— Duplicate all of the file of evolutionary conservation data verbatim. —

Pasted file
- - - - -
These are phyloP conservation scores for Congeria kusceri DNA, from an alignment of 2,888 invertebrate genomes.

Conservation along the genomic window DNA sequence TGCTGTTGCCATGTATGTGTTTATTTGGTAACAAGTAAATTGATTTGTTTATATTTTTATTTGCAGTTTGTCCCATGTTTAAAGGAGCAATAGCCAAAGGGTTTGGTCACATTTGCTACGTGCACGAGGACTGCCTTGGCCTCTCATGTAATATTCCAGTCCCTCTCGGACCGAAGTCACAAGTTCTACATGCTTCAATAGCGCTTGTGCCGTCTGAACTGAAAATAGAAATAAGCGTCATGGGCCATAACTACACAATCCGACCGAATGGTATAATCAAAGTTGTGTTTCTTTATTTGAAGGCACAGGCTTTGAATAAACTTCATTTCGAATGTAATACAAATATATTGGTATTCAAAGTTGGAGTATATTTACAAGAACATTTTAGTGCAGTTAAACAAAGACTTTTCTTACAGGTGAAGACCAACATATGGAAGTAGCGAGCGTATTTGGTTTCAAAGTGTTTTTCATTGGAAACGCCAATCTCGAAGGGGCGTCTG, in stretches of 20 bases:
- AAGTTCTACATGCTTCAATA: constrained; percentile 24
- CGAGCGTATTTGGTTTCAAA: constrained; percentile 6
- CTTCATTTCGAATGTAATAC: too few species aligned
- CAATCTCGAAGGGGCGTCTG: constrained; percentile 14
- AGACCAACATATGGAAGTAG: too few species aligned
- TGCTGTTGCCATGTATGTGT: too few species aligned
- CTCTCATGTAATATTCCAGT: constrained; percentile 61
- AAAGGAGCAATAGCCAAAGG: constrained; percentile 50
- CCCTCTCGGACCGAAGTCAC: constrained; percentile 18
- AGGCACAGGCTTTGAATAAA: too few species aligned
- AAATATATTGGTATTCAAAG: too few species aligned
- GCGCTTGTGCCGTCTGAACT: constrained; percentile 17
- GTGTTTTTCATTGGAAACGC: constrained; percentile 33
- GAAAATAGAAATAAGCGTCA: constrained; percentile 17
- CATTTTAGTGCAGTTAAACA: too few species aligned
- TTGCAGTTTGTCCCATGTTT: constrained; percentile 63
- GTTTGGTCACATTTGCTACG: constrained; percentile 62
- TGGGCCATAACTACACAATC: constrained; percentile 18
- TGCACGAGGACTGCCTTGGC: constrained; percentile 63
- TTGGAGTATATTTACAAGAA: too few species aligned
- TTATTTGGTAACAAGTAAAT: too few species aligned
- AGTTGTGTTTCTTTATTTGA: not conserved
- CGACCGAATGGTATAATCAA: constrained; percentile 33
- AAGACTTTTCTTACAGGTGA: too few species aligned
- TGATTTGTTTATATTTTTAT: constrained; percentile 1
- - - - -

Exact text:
These are phyloP conservation scores for Congeria kusceri DNA, from an alignment of 2,888 invertebrate genomes.

Conservation along the genomic window DNA sequence TGCTGTTGCCATGTATGTGTTTATTTGGTAACAAGTAAATTGATTTGTTTATATTTTTATTTGCAGTTTGTCCCATGTTTAAAGGAGCAATAGCCAAAGGGTTTGGTCACATTTGCTACGTGCACGAGGACTGCCTTGGCCTCTCATGTAATATTCCAGTCCCTCTCGGACCGAAGTCACAAGTTCTACATGCTTCAATAGCGCTTGTGCCGTCTGAACTGAAAATAGAAATAAGCGTCATGGGCCATAACTACACAATCCGACCGAATGGTATAATCAAAGTTGTGTTTCTTTATTTGAAGGCACAGGCTTTGAATAAACTTCATTTCGAATGTAATACAAATATATTGGTATTCAAAGTTGGAGTATATTTACAAGAACATTTTAGTGCAGTTAAACAAAGACTTTTCTTACAGGTGAAGACCAACATATGGAAGTAGCGAGCGTATTTGGTTTCAAAGTGTTTTTCATTGGAAACGCCAATCTCGAAGGGGCGTCTG, in stretches of 20 bases:
- AAGTTCTACATGCTTCAATA: constrained; percentile 24
- CGAGCGTATTTGGTTTCAAA: constrained; percentile 6
- CTTCATTTCGAATGTAATAC: too few species aligned
- CAATCTCGAAGGGGCGTCTG: constrained; percentile 14
- AGACCAACATATGGAAGTAG: too few species aligned
- TGCTGTTGCCATGTATGTGT: too few species aligned
- CTCTCATGTAATATTCCAGT: constrained; percentile 61
- AAAGGAGCAATAGCCAAAGG: constrained; percentile 50
- CCCTCTCGGACCGAAGTCAC: constrained; percentile 18
- AGGCACAGGCTTTGAATAAA: too few species aligned
- AAATATATTGGTATTCAAAG: too few species aligned
- GCGCTTGTGCCGTCTGAACT: constrained; percentile 17
- GTGTTTTTCATTGGAAACGC: constrained; percentile 33
- GAAAATAGAAATAAGCGTCA: constrained; percentile 17
- CATTTTAGTGCAGTTAAACA: too few species aligned
- TTGCAGTTTGTCCCATGTTT: constrained; percentile 63
- GTTTGGTCACATTTGCTACG: constrained; percentile 62
- TGGGCCATAACTACACAATC: constrained; percentile 18
- TGCACGAGGACTGCCTTGGC: constrained; percentile 63
- TTGGAGTATATTTACAAGAA: too few species aligned
- TTATTTGGTAACAAGTAAAT: too few species aligned
- AGTTGTGTTTCTTTATTTGA: not conserved
- CGACCGAATGGTATAATCAA: constrained; percentile 33
- AAGACTTTTCTTACAGGTGA: too few species aligned
- TGATTTGTTTATATTTTTAT: constrained; percentile 1